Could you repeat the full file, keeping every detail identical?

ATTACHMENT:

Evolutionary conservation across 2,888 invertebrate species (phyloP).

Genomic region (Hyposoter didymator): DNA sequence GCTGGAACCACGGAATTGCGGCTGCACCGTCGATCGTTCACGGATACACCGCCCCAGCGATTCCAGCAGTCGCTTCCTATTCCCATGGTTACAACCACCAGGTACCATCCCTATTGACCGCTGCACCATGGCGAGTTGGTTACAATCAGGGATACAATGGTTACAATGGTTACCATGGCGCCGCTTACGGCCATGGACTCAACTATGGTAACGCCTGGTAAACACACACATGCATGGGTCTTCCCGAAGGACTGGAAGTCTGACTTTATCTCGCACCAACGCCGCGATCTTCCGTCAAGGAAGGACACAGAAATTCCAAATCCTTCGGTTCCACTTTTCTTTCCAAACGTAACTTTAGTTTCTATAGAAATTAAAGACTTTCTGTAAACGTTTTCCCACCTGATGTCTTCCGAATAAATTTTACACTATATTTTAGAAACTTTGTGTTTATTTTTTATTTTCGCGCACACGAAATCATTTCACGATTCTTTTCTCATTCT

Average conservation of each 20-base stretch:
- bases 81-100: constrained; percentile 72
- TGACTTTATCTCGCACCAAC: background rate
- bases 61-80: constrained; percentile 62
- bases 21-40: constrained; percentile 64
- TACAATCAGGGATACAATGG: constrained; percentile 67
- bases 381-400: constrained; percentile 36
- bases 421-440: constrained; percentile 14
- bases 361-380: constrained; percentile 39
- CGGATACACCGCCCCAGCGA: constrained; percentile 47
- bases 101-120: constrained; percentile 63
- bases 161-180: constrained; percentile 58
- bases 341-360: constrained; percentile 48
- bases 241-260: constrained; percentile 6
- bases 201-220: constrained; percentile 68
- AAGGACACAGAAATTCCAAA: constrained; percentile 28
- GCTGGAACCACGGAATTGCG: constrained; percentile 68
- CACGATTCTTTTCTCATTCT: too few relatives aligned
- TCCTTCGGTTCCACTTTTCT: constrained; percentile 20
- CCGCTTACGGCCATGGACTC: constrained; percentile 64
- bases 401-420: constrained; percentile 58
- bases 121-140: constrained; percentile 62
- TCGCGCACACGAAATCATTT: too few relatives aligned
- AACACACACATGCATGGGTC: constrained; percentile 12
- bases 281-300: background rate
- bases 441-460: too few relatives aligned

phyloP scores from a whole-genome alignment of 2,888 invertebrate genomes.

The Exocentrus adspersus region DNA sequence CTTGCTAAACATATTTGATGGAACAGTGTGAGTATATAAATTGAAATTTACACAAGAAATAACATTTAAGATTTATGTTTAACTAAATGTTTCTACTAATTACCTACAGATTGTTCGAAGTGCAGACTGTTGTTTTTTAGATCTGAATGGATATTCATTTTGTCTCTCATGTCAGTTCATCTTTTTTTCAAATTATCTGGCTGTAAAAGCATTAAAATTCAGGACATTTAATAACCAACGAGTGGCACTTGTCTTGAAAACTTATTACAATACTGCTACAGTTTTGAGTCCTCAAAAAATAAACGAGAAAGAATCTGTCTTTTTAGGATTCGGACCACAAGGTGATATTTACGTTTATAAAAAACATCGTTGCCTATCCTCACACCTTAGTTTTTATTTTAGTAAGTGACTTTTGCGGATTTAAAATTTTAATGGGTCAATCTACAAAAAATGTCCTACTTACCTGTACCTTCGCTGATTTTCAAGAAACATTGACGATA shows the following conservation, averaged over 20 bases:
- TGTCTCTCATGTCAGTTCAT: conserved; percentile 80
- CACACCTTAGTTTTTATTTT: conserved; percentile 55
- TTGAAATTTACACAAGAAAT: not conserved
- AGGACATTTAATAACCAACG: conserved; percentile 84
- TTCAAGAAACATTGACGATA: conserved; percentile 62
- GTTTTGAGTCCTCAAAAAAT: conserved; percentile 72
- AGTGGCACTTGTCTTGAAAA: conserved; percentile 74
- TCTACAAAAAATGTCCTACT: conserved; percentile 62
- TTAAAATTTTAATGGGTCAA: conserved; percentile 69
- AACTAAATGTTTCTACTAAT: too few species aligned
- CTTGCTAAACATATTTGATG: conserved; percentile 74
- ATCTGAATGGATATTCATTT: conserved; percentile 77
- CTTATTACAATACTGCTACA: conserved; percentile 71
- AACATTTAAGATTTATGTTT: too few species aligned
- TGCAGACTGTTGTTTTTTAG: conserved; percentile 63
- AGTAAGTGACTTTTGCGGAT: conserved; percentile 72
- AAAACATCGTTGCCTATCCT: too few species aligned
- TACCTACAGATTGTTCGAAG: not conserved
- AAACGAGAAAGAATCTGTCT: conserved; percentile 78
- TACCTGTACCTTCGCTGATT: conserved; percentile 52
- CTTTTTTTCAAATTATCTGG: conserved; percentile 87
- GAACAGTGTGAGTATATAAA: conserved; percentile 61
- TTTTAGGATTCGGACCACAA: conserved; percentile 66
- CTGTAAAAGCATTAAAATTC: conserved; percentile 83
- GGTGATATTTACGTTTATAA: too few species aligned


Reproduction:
Evolutionary conservation across 2,888 invertebrate species (phyloP).

Genomic region (Hyposoter didymator): DNA sequence GCTGGAACCACGGAATTGCGGCTGCACCGTCGATCGTTCACGGATACACCGCCCCAGCGATTCCAGCAGTCGCTTCCTATTCCCATGGTTACAACCACCAGGTACCATCCCTATTGACCGCTGCACCATGGCGAGTTGGTTACAATCAGGGATACAATGGTTACAATGGTTACCATGGCGCCGCTTACGGCCATGGACTCAACTATGGTAACGCCTGGTAAACACACACATGCATGGGTCTTCCCGAAGGACTGGAAGTCTGACTTTATCTCGCACCAACGCCGCGATCTTCCGTCAAGGAAGGACACAGAAATTCCAAATCCTTCGGTTCCACTTTTCTTTCCAAACGTAACTTTAGTTTCTATAGAAATTAAAGACTTTCTGTAAACGTTTTCCCACCTGATGTCTTCCGAATAAATTTTACACTATATTTTAGAAACTTTGTGTTTATTTTTTATTTTCGCGCACACGAAATCATTTCACGATTCTTTTCTCATTCT

Average conservation of each 20-base stretch:
- bases 81-100: constrained; percentile 72
- TGACTTTATCTCGCACCAAC: background rate
- bases 61-80: constrained; percentile 62
- bases 21-40: constrained; percentile 64
- TACAATCAGGGATACAATGG: constrained; percentile 67
- bases 381-400: constrained; percentile 36
- bases 421-440: constrained; percentile 14
- bases 361-380: constrained; percentile 39
- CGGATACACCGCCCCAGCGA: constrained; percentile 47
- bases 101-120: constrained; percentile 63
- bases 161-180: constrained; percentile 58
- bases 341-360: constrained; percentile 48
- bases 241-260: constrained; percentile 6
- bases 201-220: constrained; percentile 68
- AAGGACACAGAAATTCCAAA: constrained; percentile 28
- GCTGGAACCACGGAATTGCG: constrained; percentile 68
- CACGATTCTTTTCTCATTCT: too few relatives aligned
- TCCTTCGGTTCCACTTTTCT: constrained; percentile 20
- CCGCTTACGGCCATGGACTC: constrained; percentile 64
- bases 401-420: constrained; percentile 58
- bases 121-140: constrained; percentile 62
- TCGCGCACACGAAATCATTT: too few relatives aligned
- AACACACACATGCATGGGTC: constrained; percentile 12
- bases 281-300: background rate
- bases 441-460: too few relatives aligned

phyloP scores from a whole-genome alignment of 2,888 invertebrate genomes.

The Exocentrus adspersus region DNA sequence CTTGCTAAACATATTTGATGGAACAGTGTGAGTATATAAATTGAAATTTACACAAGAAATAACATTTAAGATTTATGTTTAACTAAATGTTTCTACTAATTACCTACAGATTGTTCGAAGTGCAGACTGTTGTTTTTTAGATCTGAATGGATATTCATTTTGTCTCTCATGTCAGTTCATCTTTTTTTCAAATTATCTGGCTGTAAAAGCATTAAAATTCAGGACATTTAATAACCAACGAGTGGCACTTGTCTTGAAAACTTATTACAATACTGCTACAGTTTTGAGTCCTCAAAAAATAAACGAGAAAGAATCTGTCTTTTTAGGATTCGGACCACAAGGTGATATTTACGTTTATAAAAAACATCGTTGCCTATCCTCACACCTTAGTTTTTATTTTAGTAAGTGACTTTTGCGGATTTAAAATTTTAATGGGTCAATCTACAAAAAATGTCCTACTTACCTGTACCTTCGCTGATTTTCAAGAAACATTGACGATA shows the following conservation, averaged over 20 bases:
- TGTCTCTCATGTCAGTTCAT: conserved; percentile 80
- CACACCTTAGTTTTTATTTT: conserved; percentile 55
- TTGAAATTTACACAAGAAAT: not conserved
- AGGACATTTAATAACCAACG: conserved; percentile 84
- TTCAAGAAACATTGACGATA: conserved; percentile 62
- GTTTTGAGTCCTCAAAAAAT: conserved; percentile 72
- AGTGGCACTTGTCTTGAAAA: conserved; percentile 74
- TCTACAAAAAATGTCCTACT: conserved; percentile 62
- TTAAAATTTTAATGGGTCAA: conserved; percentile 69
- AACTAAATGTTTCTACTAAT: too few species aligned
- CTTGCTAAACATATTTGATG: conserved; percentile 74
- ATCTGAATGGATATTCATTT: conserved; percentile 77
- CTTATTACAATACTGCTACA: conserved; percentile 71
- AACATTTAAGATTTATGTTT: too few species aligned
- TGCAGACTGTTGTTTTTTAG: conserved; percentile 63
- AGTAAGTGACTTTTGCGGAT: conserved; percentile 72
- AAAACATCGTTGCCTATCCT: too few species aligned
- TACCTACAGATTGTTCGAAG: not conserved
- AAACGAGAAAGAATCTGTCT: conserved; percentile 78
- TACCTGTACCTTCGCTGATT: conserved; percentile 52
- CTTTTTTTCAAATTATCTGG: conserved; percentile 87
- GAACAGTGTGAGTATATAAA: conserved; percentile 61
- TTTTAGGATTCGGACCACAA: conserved; percentile 66
- CTGTAAAAGCATTAAAATTC: conserved; percentile 83
- GGTGATATTTACGTTTATAA: too few species aligned